Jerry Coffin, Sep 28, 2006
    #6
  7. Jens Theisen

    Ron Natalie Guest

    Alan Johnson wrote:

    > The part that does not seem natural to me is the name "wchar_t". We
    > don't have types "int_t", "char_t", "bool_t", etc. I'm sure there is a
    > good reason for "wchar_t" instead of "wchar", but that doesn't mean it
    > isn't still ugly.
    >


    It's because it came relatively later in the history of C and C++.
    In C it is a typedef typically. In C++ in needs to be a real type.
     
    Ron Natalie, Sep 28, 2006
    #7
  8. Jens Theisen

    Jens Theisen Guest

    "P.J. Plauger" <> writes:

    > > Naturally enough, it's not defined in the language.

    >
    > Naturally enough, it is. L'x' has type wchar_t, so sizeof L'x'
    > tells you the size of wchar_t.


    I think I was quite explicit in my posting that I'm not wondering
    about how big it is, but where it's defined.

    Regards,

    Jens
     
    Jens Theisen, Sep 28, 2006
    #8
  9. Jens Theisen

    Gavin Deane Guest

    Jens Theisen wrote:
    > "P.J. Plauger" <> writes:
    >
    > > > Naturally enough, it's not defined in the language.

    > >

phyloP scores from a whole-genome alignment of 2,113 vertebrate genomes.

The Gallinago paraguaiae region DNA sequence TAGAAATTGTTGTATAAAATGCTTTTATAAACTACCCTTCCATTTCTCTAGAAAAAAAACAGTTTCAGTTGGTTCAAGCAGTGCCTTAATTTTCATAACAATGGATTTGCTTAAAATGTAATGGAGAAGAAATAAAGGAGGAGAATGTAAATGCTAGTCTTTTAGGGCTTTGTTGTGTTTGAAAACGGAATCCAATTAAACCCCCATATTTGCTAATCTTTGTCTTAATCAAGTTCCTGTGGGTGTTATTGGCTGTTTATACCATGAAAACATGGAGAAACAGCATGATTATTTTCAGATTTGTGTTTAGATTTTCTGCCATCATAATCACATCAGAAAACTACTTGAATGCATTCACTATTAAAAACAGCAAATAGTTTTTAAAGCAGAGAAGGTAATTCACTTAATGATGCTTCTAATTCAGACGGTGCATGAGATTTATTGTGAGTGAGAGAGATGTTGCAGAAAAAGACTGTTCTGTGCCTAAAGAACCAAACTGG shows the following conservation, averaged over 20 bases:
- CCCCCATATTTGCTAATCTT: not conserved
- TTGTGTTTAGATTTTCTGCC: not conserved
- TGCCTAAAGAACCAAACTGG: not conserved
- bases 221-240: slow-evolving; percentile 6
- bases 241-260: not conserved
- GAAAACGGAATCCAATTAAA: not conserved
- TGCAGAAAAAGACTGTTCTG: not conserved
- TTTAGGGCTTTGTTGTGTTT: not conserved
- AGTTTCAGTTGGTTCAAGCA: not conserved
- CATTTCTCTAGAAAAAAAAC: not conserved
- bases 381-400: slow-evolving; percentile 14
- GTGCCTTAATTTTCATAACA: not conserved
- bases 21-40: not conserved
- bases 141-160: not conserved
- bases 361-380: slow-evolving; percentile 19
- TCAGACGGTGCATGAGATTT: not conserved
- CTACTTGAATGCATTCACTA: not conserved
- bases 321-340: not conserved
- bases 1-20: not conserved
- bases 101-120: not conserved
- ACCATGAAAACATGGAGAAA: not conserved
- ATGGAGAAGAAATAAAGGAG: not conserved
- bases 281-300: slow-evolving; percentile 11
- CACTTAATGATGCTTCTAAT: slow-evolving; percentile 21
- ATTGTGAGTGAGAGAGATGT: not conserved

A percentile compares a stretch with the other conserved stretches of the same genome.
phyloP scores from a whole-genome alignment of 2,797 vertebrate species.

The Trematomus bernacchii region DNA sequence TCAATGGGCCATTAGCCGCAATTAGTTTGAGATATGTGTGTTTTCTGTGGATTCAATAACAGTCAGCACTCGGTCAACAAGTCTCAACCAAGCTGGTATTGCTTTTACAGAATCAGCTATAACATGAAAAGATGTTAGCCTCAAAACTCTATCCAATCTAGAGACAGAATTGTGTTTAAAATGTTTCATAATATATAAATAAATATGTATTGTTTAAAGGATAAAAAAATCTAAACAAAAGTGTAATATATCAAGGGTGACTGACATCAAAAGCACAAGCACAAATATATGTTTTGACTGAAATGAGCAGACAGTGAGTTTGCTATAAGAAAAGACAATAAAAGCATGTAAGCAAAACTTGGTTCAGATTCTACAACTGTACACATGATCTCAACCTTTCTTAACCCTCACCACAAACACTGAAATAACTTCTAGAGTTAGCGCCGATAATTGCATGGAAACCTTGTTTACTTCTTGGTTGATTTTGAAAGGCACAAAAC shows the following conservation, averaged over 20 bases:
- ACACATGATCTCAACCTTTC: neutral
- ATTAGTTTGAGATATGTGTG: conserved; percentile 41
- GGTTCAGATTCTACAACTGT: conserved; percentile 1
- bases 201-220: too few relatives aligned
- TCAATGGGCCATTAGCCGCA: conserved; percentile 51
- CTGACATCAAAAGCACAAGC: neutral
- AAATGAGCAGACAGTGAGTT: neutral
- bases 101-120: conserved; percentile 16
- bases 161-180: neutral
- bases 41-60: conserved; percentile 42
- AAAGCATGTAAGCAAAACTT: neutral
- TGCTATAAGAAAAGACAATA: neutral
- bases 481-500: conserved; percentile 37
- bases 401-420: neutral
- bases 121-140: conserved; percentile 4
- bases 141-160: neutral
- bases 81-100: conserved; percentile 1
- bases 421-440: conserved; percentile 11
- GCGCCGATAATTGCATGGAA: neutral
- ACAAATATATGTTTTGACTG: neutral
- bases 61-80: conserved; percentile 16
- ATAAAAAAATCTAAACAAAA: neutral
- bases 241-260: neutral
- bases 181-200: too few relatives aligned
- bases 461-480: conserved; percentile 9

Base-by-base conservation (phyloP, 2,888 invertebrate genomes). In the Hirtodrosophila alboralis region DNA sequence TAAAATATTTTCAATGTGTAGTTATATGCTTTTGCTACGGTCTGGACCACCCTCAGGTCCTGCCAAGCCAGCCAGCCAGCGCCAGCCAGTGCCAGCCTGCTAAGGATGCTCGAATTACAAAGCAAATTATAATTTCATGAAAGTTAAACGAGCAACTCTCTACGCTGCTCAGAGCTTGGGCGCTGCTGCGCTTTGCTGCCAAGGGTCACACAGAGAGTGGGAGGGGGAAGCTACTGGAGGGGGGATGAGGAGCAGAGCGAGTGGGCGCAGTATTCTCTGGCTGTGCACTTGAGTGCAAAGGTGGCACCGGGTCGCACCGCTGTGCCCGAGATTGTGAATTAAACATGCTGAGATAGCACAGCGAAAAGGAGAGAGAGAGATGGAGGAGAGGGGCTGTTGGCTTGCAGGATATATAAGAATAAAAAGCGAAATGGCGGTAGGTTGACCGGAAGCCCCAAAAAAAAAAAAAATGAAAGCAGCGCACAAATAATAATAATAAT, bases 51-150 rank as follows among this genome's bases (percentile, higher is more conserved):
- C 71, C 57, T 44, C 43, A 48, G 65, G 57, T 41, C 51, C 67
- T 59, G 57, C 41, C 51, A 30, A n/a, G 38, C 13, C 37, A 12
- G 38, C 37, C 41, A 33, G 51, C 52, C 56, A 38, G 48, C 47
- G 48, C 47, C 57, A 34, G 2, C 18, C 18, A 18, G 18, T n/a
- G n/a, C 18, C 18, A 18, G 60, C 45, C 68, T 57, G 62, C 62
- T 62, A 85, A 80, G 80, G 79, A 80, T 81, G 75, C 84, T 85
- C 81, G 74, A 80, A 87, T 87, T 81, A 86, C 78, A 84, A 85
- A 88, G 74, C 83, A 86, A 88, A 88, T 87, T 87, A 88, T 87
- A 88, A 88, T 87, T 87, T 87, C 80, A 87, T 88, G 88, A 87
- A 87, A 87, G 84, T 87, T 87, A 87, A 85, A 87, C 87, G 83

> > Naturally enough, it is. L'x' has type wchar_t, so sizeof L'x'
    > > tells you the size of wchar_t.

    >
    > I think I was quite explicit in my posting that I'm not wondering
    > about how big it is, but where it's defined.


    3.9.1/5
    Type wchar_t is a distinct type whose values can represent distinct
    codes for all members of the largest extended character set specified
    among the supported locales (22.1.1). Type wchar_t shall have the same
    size, signedness, and alignment requirements (3.9) as one of the other
    integral types, called its underlying type.

    So, just like any other integral type, if you want to know the actual
    size in your implementation, you need to consult your implementation.
    sizeof L'x' is one easy way to do that. The answer may be different for
    diifferent implementations.

    Gavin Deane
     
    Gavin Deane, Sep 29, 2006
    #9
  10. Gavin Deane wrote:
    > Jens Theisen wrote:
    >> "P.J. Plauger" <> writes:
    >>
    >>>> Naturally enough, it's not defined in the language.
    >>>
    >>> Naturally enough, it is. L'x' has type wchar_t, so sizeof L'x'
    >>> tells you the size of wchar_t.